The unclarified liquid is clarified by passing through the filter elements 160 and is withdrawn from the interior of the filter tube 162 through the outlet 104 and returned via line 18 to be reused, disposed of, or for further use. At this time, the drain line 112 as well as the discharge valve 118 are closed, pneumatically actuated valves 15 and 19 are open and closed, respectively, to limit the discharge of the clarified fluid solely to line 18. This filtration operation continues until such time as a predetermined amount of materials have been removed from the liquid onto or into the filter cake supported on the filter elements 160. As these materials are accumulated by the filter elements, restricting the passage of liquid therethrough, the pressure drop through the filter leaves increases until such time as a pressure sensitive switch is actuated which interrupts the transfer of unclarified fluid into the system. The system then enters the Discharge Cycle of operation in which the filter cake is removed from the septum and discharged from the filter chamber 110.

DISCHARGE CYCLE

After the predetermined amount of materials have accumulated on the filter element which is indicated by actuation of the pressure-sensitive switch, the system enters the Discharge Cycle. Pneumatically controlled valves 9, 12, 14 and 15 are are closed, as well as drain line 112 and discharge cone valve 118. Valve 19 remains open. Compressed air or gas is introduced into the filter chamber 110 by means of an air inlet, not shown, to pressurize the chamber. The increased pressure within the chamber 110 forces liquid through the filter elements 160, out the discharge outlet 104, through line 18, open valve 19, line 21 and into the mixing chamber 310.

After the liquid within the filter chamber 110 has drained until the uppermost filter element 160 is no longer submerged in liquid, the pressurized air or gas will pass through the filter cake drying the cake and into the hollow filter tube 162 causing a drop in the pressure with the result that liquid will no longer drain from the chamber 110. When the pressure decreases, a pressure-sensitive switch or flapper switch will detect air flow through the hollow filter tube 162 and actuate a motor and clutch 192 to rotate the lead screw 191 causing the piston 195 to move downward inside the hollow filter tube 162. As has been heretofore described in detail, the piston 195 is sealed with respect to guide rods 198, the lead screw 191, and the internal walls of the filter tube 162 such that upon the piston moving downward past the perforations 153 connecting the interior of the uppermost filter element with the interior of tube 162, the air passage will be blocked and the pressure will increase forcing the remaining liquid in the chamber 110 to be passed through the filter elements 160, into the internal portion of the tube 162, and out through the discharge outlet 104. Upon the increase of air pressure the pressure sensitive switch or flapper switch will be turned off deactivating the clutch mechanisms 192 and stopping the piston from further travel. This sequence, referred to as pressure draining, will continue with the liquid draining from the chamber 110 until air passes through the next set of perforations 153 again actuating the pressure-sensitive switch at which time the clutch 192 will again be energized driving the piston 195 downward until the perforations are sealed preventing air leakage. When the piston has reached its lowermost position, that is blocking the lowermost perforations 153 associated with the bottommost filter element 160, all of the filter cake material supported on the filter septum will be dried and the liquid within the chamber 110 will be drained to the level of the lowermost filter.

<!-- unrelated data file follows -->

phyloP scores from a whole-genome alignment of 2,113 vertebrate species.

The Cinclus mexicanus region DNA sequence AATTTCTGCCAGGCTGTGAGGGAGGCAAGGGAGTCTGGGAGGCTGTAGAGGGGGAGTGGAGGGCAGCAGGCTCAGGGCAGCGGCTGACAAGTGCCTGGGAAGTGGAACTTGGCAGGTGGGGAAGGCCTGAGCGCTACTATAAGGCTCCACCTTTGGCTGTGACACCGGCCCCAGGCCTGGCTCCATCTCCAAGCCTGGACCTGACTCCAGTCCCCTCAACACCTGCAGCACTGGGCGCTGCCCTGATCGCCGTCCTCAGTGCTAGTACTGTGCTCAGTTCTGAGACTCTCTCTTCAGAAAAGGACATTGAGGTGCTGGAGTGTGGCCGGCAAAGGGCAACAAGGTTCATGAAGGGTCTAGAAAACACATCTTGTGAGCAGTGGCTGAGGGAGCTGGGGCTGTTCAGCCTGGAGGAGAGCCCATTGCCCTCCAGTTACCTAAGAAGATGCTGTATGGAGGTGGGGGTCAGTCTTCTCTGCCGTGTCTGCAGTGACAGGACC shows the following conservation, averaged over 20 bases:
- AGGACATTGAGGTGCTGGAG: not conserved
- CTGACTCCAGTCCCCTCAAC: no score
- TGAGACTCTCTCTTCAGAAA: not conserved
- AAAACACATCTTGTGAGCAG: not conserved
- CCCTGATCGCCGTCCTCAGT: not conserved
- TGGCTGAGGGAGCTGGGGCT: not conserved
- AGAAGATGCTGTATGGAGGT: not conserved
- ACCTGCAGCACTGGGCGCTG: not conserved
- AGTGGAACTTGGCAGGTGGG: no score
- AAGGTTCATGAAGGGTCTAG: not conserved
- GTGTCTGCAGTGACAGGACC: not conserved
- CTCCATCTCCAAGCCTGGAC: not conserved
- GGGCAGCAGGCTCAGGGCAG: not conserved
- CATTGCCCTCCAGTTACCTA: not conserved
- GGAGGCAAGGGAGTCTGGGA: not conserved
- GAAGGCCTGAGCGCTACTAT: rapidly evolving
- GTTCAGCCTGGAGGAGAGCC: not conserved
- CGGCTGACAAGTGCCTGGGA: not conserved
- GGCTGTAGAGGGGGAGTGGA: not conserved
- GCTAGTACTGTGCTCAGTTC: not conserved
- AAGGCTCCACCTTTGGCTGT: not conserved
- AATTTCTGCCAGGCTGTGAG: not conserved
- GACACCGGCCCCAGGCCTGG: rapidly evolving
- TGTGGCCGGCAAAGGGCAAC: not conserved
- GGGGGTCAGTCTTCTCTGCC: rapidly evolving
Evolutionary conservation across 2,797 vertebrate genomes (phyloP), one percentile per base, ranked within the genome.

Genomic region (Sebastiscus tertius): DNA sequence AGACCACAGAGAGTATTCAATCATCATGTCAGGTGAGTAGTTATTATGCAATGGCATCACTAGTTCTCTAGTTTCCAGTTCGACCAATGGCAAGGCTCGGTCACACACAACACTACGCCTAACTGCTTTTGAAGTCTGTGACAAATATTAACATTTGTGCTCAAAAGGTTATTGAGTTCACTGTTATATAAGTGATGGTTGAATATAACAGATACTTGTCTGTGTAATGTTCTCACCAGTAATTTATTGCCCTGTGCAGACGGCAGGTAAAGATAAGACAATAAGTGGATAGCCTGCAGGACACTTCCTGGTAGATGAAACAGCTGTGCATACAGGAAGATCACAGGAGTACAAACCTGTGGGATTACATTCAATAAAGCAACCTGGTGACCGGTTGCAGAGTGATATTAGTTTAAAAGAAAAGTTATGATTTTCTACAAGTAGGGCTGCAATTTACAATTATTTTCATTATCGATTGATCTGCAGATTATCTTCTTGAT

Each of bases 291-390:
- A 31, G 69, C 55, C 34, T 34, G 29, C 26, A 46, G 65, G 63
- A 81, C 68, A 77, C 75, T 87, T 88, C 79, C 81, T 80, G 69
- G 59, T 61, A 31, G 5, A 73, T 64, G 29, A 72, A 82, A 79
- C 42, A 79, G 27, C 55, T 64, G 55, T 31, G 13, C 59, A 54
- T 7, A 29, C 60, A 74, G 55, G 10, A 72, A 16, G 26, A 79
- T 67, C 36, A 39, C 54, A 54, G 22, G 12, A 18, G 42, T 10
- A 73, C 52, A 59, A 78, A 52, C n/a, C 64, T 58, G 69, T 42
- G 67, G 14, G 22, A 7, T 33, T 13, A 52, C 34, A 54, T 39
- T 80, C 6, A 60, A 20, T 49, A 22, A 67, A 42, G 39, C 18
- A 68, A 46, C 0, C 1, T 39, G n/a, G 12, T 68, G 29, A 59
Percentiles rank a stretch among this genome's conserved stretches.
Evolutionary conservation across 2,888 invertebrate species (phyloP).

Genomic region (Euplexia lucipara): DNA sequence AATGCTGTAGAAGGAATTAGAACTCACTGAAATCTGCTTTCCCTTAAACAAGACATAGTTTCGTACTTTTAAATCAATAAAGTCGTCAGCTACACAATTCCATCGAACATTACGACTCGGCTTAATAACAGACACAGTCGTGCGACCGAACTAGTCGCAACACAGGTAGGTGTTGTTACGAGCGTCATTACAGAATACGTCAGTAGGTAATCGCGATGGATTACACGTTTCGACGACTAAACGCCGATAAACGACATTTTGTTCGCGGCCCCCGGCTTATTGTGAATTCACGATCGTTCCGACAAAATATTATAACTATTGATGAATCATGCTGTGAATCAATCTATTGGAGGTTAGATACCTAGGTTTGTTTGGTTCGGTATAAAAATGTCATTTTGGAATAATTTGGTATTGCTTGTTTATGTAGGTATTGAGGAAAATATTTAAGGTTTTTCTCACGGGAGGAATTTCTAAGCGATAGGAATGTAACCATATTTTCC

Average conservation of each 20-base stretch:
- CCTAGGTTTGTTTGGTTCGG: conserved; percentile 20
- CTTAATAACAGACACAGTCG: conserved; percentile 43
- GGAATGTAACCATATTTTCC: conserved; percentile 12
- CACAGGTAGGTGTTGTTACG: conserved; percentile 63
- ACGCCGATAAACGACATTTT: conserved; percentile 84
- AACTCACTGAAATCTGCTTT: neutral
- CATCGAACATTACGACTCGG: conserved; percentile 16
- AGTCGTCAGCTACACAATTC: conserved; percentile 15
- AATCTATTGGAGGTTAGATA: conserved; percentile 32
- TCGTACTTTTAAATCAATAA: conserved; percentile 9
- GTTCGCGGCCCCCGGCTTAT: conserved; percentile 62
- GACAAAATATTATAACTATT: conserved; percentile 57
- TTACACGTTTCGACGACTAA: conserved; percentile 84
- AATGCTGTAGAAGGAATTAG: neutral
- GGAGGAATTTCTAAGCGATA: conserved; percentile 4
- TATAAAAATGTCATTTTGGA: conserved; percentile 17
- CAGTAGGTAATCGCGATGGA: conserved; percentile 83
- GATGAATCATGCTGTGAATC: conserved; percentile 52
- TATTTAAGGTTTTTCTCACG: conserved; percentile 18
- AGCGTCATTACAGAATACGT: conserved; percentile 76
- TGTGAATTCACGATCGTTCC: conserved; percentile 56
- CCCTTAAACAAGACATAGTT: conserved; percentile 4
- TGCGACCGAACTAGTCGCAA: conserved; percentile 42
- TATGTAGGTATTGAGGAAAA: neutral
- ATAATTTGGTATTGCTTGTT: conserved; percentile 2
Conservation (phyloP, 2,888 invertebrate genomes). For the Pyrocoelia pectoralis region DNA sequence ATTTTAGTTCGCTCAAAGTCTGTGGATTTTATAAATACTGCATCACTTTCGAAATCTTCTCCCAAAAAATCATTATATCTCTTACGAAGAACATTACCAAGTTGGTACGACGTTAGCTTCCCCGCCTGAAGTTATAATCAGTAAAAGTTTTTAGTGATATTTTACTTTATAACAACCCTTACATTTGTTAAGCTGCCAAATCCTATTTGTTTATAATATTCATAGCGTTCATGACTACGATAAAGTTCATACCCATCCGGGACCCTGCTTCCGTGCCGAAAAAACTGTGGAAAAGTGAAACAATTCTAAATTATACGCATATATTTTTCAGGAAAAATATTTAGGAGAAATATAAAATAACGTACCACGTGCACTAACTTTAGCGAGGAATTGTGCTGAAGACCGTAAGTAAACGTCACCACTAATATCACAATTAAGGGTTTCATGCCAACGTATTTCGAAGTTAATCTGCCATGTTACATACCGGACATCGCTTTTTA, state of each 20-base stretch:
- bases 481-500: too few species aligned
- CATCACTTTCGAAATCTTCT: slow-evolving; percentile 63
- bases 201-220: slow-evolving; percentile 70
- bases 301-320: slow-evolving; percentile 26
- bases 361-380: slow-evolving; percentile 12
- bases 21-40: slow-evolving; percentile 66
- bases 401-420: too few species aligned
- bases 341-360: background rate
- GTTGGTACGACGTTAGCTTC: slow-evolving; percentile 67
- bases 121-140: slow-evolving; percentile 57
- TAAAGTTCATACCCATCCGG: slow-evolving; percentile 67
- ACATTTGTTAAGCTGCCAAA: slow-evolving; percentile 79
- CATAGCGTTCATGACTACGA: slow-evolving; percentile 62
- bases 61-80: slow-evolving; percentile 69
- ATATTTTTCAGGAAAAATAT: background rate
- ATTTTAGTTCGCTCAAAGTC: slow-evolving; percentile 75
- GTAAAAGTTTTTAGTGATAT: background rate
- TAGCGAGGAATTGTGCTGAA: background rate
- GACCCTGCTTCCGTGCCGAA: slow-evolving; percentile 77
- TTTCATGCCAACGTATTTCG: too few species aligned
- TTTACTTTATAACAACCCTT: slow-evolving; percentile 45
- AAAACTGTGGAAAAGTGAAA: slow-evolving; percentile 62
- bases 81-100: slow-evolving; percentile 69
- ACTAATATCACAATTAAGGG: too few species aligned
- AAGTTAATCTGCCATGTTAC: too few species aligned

Depending upon the particular configuration of the filter unit (referring to the embodiments shown in FIGS. 1, 4, and 5) the Discharge Cycle will now vary with the particular embodiment employed. With the embodiment shown in FIG. 1, the drain line 112 is opened and the contents of the filter chamber remaining (the liquid below the lowermost leaf) is discarded. In this manner, a certain amount of the contaminated liquid is discarded along with the contaminants or materials contained therein. With this embodiment, the make up line 23 to mixing tank 310 is usually employed. After the contents have been completely drained from the filter chamber 110, the clutch 192 is again actuated to rotate lead screw 191 in a reverse direction to drive the piston 195 to its uppermose position, above the inlet from the uppermose filter element 160. With the piston 195 in its uppermost position and the entire contents of the chamber 110 drained, a motor MOT-1 is actuated which through drive system 138 rotates the filter system 150 causing the filter elements 160 to engage the wipers 180 whereby the filter cake is removed from the septum and conveyed outwardly where it falls to the bottom of the chamber into the cone 114.